The twelve gods we're talking about here are Zeus, Hera, Poseidon, Demeter, Hestia, Apollo, Artemis, Hephaestus, Athena, Ares, Aphrodite and Hermes.
In ancient Athens, in the middle of the agora, was an altar dedicated to the whole crew. The Altar of the Twelve Gods was considered the centre of the city. Here's Nico describing the agora. I wrote this in my first book:
The open space in the middle was covered in a jumble of stalls, each little more than a rough plank resting upon a barrel at each end, with perhaps an awning to keep the vendors and their goods in the shade. I walked past the many stalls selling produce from the farms. These stalls were covered with jars and baskets of olives, olive oil, figs and grapes, corn, goat’s cheese and, rarely, smoked goat meat. Behind every stall stood a farmer, his skin leathery and dark from years working in the sun, his hands calloused, wearing rough clothes and a floppy sheepskin hat, shouting his products or dealing with a customer. These weren’t men to care much of politics; it was all they could do to scratch a living from the stony soil.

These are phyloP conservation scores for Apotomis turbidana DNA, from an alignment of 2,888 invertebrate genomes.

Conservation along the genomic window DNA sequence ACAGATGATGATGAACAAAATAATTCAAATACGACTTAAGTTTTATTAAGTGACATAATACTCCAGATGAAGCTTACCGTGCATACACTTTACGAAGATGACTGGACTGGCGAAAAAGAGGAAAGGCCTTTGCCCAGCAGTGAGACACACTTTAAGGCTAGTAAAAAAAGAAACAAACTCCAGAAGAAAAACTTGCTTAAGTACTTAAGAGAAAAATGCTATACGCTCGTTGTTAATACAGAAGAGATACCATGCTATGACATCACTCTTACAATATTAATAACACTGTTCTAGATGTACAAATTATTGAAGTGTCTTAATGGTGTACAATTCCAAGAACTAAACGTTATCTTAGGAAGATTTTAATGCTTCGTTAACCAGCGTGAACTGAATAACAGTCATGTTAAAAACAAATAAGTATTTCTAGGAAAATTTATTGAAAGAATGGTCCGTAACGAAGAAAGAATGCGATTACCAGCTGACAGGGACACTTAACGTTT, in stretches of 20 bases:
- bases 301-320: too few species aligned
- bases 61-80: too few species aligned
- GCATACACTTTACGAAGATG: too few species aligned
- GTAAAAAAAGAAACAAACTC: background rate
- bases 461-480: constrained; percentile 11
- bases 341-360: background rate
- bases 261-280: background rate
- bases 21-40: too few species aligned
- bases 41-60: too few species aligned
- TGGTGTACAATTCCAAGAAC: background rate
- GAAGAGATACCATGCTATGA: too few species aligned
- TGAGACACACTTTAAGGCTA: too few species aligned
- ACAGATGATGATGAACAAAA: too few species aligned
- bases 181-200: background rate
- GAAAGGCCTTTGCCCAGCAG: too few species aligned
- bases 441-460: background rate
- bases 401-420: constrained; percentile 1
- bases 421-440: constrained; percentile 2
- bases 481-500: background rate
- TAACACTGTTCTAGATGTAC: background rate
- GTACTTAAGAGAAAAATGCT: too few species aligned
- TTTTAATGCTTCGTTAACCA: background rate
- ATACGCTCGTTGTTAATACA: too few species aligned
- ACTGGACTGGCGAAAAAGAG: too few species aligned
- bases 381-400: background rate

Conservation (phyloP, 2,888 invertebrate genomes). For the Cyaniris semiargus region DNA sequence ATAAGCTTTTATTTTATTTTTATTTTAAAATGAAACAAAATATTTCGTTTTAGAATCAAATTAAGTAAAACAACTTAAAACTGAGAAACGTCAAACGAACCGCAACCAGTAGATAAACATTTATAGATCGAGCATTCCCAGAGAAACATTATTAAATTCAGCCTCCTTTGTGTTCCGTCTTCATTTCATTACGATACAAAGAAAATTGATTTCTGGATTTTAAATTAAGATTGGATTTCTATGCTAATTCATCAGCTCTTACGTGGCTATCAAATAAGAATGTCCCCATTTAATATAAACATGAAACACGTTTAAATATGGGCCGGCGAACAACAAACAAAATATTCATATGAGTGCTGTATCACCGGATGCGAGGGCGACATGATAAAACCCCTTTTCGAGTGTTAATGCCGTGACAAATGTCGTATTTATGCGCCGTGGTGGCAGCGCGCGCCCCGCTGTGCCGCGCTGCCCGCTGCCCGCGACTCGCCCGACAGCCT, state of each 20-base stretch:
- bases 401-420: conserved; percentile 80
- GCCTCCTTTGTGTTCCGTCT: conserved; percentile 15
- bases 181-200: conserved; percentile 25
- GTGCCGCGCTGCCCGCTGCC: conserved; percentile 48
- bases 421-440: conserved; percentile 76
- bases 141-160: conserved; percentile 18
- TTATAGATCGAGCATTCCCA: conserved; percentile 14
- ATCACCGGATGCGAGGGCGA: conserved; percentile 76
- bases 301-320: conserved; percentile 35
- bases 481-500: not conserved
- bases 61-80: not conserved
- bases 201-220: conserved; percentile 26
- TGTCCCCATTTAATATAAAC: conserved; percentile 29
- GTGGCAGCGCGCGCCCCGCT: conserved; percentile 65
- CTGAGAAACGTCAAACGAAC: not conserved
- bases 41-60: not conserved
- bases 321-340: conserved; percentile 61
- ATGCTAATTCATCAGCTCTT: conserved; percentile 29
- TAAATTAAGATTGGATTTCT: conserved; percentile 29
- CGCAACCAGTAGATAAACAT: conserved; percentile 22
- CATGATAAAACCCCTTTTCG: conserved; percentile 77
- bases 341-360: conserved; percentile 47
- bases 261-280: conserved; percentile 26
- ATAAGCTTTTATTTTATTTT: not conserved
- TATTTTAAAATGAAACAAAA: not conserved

Barely visible, fenced off from the chaos, was the Altar of the Twelve Gods. The altar was the very center of Athens, the point from which all distances are measured. It was the only place in Athens dedicated to all twelve Gods, and so especially sacred: a place of sanctuary for anyone who could make it inside the fence before their pursuers reached them. The altar stone was made of marble, flat on top, and somewhat weathered though it had been set in place only sixty years before.When I wrote that, no one knew what the for real altar looked like, so I made something up. If the archaeologists win the battle to dig the location, this promises to be the first time a later discovery shows something I wrote to be wrong, or, if I'm incredibly lucky, right.